Even native New Yorkers don't seem to know about the Hispanic Society of America, one of the most treasure stuffed museums in the world. Built as the public home for a private collection of Iberic art, the Hispanic Society contains paintings by El Greco, Francisco Goya, Diego Velazquez and John Singer Sargent. Medieval tombs of the Spanish royalty are on display as are Roman mosaics and Visigothic metalwork.
The library holds a first edition of Don Quixote by Cervantes and a map of the world made by Juan Vespucci.
The painting that you will immediately recognize is the one that greets you right at the entrance; The Duchess of Alba by Francisco Goya. Yes, it's the same one you probably saw once before in an art history textbook and there it is, all by its lonesome, in a museum on 155th Street in Manhattan.
Opened in 1908 as the crown jewel of an arts campus called Audubon Terrace, the Hispanic Society of America contains the collection of Archer Milton Huntington (1870-1955). As a well-educated heir to an enormous railroad fortune, Huntington observed that New York's cultural life kept moving farther uptown. Though he lived on what is known today as Manhattan's "Museum Mile" he purchased a large plot of land in northern Manhattan that had been the country estate of John James Audubon. His goal was to create a cultural campus that included the American Numismatic Society, the American Academy of Arts & Letters, the American Geographical Society and the Museum of the American Indian.
All plans were well laid except that the city stopped growing northward. Instead, the city started growing up toward the sky and skyscrapers kept the cultural life of New York contained well below 155th Street. The area around Audubon Terrace campus became mostly residential and Huntington's uptown museums never really enjoyed the volume of visitors they deserved.
Today the Hispanic Society looks much like it did when it first opened, making it almost a museum of a museum. In winter, it's chilly in the galleries and in summer there is no air conditioning. The bathroom is ancient. There isn't a cafe and only a small stand with a few books for sale. But step inside and you feel as though you're inside a jewelry box. Art is literally stuffed into every corner. Look below the paintings for Bronze Age Iberic stones, discover the John Singer Sargent painting in a dark corner on the upper level and look near the libraries entrance for the enconchado, an image made entirely of mother-of-pearl inlay.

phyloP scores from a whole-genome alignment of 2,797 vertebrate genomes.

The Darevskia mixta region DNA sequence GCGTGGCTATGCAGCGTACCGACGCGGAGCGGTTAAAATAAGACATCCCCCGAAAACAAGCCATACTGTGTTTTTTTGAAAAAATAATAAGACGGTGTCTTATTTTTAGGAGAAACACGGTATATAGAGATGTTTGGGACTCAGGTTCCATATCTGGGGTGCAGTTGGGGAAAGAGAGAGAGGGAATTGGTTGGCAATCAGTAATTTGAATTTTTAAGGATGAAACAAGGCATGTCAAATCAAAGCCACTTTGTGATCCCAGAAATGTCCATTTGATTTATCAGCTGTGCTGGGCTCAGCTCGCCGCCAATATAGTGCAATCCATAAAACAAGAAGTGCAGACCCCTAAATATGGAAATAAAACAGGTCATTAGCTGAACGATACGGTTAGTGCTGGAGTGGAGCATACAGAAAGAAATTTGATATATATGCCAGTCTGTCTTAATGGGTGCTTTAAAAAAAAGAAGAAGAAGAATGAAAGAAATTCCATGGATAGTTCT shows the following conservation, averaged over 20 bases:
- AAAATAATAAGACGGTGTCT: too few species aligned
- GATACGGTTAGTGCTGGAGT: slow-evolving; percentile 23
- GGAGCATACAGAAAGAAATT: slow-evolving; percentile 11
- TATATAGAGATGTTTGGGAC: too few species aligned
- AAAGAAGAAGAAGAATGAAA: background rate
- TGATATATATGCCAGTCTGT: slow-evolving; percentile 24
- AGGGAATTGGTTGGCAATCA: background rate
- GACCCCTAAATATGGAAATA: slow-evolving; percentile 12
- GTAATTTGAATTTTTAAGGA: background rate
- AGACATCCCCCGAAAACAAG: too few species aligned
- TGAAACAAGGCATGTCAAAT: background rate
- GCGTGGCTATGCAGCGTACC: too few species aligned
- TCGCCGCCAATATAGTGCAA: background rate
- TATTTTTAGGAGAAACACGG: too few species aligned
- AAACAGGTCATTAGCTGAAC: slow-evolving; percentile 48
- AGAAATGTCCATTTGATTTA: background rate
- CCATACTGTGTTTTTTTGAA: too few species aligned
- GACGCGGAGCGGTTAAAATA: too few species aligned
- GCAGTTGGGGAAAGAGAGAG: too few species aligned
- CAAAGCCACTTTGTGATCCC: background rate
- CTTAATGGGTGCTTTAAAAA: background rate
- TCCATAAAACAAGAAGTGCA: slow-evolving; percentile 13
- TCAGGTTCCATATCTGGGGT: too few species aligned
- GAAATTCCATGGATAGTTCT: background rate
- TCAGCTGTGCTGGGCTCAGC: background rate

Though the museum is small enough to fully explore in an hour or two, here are a few highlights.
The Duchess of Alba
The aforementioned Duchess of Alba greets you upon entry. Painted in 1797 by Francisco Goya, it is technically a mourning portrait, one of several that the Duchess permitted during a long isolated period following the death of her husband. Look down to the ground with the Duchess is pointing and you will see the words "solo Goya". The word "solo" was only revealed when the painting was cleaned.
Huntington commissioned Sorolla to create the mural cycle depicting life in the regions of Spain for the Hispanic Society of America. While they should be required for every student of painting in the world, you will likely be alone in the gallery where you can enjoy the light glinting off baskets of oranges, a candlelit semana santa scene or the the flowers of the Sevilla dancers.
Map of the World
You'll have to come during the week when the library is open to see the Map of the World from 1526 by Juan Vespucci, nephew of Amerigo, a Florentine who worked for Spain in the House of Trade of Seville. The map includes Mexico, the coast of Florida and the east coast of the United States.
Broadway between 155th and 156th Streets
Admission is free.
Hours: Tuesday-Sunday 10am-4:30pm except Lincoln's Birthday, Washington's Birthday, Good Friday and Easter, Memorial Day, Independence Day, Thanksgiving, Christmas Eve, Christmas Day, December 29-January 1st.